Middlebury Actors Workshop Delivers Delectable Drama — Through Theater Games
State of the Arts
Courtesy of Mark Ramont
Circle Mirror Transformation
“I hope you all feel safe here — and are willing to go with it,” says acting instructor Marty at the beginning of Circle Mirror Transformation, a play set entirely in a community acting workshop. She might as well be speaking to the audience. Over the next hour and 50 minutes, the actors will engage in theater game after theater game — and the revelations will come pouring out.
CMT is the second play by 30-year-old Annie Baker of Amherst, Mass., that Middlebury Actors Workshop has produced. Last year, MAW did Body Awareness, about a lesbian couple and their 21-year-old son whose lives are turned upside down during the nearby college’s Body Awareness Week. Both plays, and one more called The Aliens, are set in Shirley, a fictional Vermont college town — a fitting backdrop for the Middlebury actors.
But CMT is a different kind of play from Body Awareness. “Annie is trying to capture real life in an almost naturalistic way,” writes California-based Mark Ramont in a director’s note. “As such, the play’s delights are of a more subtle kind and take a certain amount of patience.”
The opening scene features the five workshop participants lying on their backs on the floor. One of them says, “One.” There’s a pause.
Another person says, “Two.”
When two more participants shout out, “Three!” simultaneously, we discover that this is a theater game. They’re attempting to get in tune with one another by counting to 10.
Melissa Lourie, MAW’s artistic director, plays hippie-dippy acting instructor Marty. Kevin Commins, with his long, bleached-blond ponytail, is James, Marty’s reluctant-to-be-taking-this-class husband. A bubbly Jenny Gundy plays Theresa, the “real” actor, who recently left a career in New York City to escape a smothering boyfriend. And 14-year-old Gianna Kiehl is a pitch-perfect Lauren, a sullen teenager angling for the lead in her high school play.
But it’s hard to keep your eyes off Ethan Bowen as Schultz, the socially awkward, recently divorced carpenter who’s looking for love in all the wrong places. It’s fascinating to watch Bowen, a big, barrel-chested guy, embody a character who much of the time seems to wish he could make himself invisible. Bowen hulks around the stage with plodding steps. When he sits on the floor, his shoulders hunched and his thick legs stretched straight in front of him, he looks like a giant child.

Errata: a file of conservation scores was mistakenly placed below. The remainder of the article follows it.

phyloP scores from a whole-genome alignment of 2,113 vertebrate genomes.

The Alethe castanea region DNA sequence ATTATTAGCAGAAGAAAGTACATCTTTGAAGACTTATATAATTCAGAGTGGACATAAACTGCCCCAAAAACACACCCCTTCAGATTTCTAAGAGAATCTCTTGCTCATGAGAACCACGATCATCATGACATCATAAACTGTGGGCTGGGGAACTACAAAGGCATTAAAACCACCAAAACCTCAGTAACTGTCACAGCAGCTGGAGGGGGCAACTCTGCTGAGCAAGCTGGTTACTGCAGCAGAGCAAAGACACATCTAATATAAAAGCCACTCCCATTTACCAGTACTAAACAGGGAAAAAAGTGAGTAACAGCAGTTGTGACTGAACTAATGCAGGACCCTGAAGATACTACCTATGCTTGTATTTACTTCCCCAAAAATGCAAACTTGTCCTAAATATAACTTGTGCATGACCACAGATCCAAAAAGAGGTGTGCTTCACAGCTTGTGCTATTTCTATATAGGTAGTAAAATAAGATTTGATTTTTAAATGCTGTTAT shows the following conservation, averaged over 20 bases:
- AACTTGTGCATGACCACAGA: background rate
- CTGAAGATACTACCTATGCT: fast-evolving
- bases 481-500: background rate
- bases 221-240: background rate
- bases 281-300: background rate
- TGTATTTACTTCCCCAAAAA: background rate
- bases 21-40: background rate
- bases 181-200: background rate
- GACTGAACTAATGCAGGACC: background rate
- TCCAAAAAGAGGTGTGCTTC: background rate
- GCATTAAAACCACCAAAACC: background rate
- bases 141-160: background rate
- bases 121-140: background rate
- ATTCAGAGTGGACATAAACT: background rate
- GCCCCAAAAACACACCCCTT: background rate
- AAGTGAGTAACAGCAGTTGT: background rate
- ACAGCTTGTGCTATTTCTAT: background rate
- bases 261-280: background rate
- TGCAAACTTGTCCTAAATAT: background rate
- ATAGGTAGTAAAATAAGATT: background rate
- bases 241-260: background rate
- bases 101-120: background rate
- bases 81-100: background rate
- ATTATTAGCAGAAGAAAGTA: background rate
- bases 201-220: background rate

Marty’s class feels, at times, more like a group therapy session than an acting workshop. She asks the students to use each other to recreate tableaux of their painful childhood memories. In another exercise, actors have to pretend to be one another, revealing personal details they may have learned in confidence.
Teenage Lauren isn’t happy about it. “Are we going to be doing any real acting, like reading from a play?” she complains. Teen actors don’t always get the teen thing down on stage, but Kiehl does. She’s simultaneously sweet, vulnerable and disaffected. Her Lauren is insecure, but forceful. “I don’t get it,” she says during the counting exercise. But she keeps showing up.
Lauren finds a kindred spirit in Schultz. When it’s her turn to impersonate him in an exercise, she talks about his recent divorce. “I’m in a lot of pain about it,” she says, pretending to be Schultz. Then she pauses. “But, on the bright side, I have more time to work on my chairs.” Another pause. “I’m an artist.”
The play unfolds over the course of a six-week workshop, and we only see the characters in class. Each time we encounter them in a new scene, they have learned much more about each other than we have. Some developments are revealed onstage, but plenty more happen offstage. We can infer, for example, that Marty and James’ marriage is on the rocks and that their daughter is troubled, but we only see fragments. We watch James’ affection for Theresa blossom in exercises, such as when the pair is instructed to have a conversation using one word each. “Goulash, goulash,” Theresa says solemnly, looking deep into James’ eyes. “Ak-mak,” James answers, with all his heart. “Ak-mak.”
In the play’s tensest scene, Marty asks each participant to write down a secret, then fold up the paper, throw it in a bag and pick out a different one to read aloud. Schultz’s hands are visibly shaking, but he goes along with the exercise — and the revelations are momentous.
It may be more drama than any community acting workshop should reasonably have. But it makes for great theater.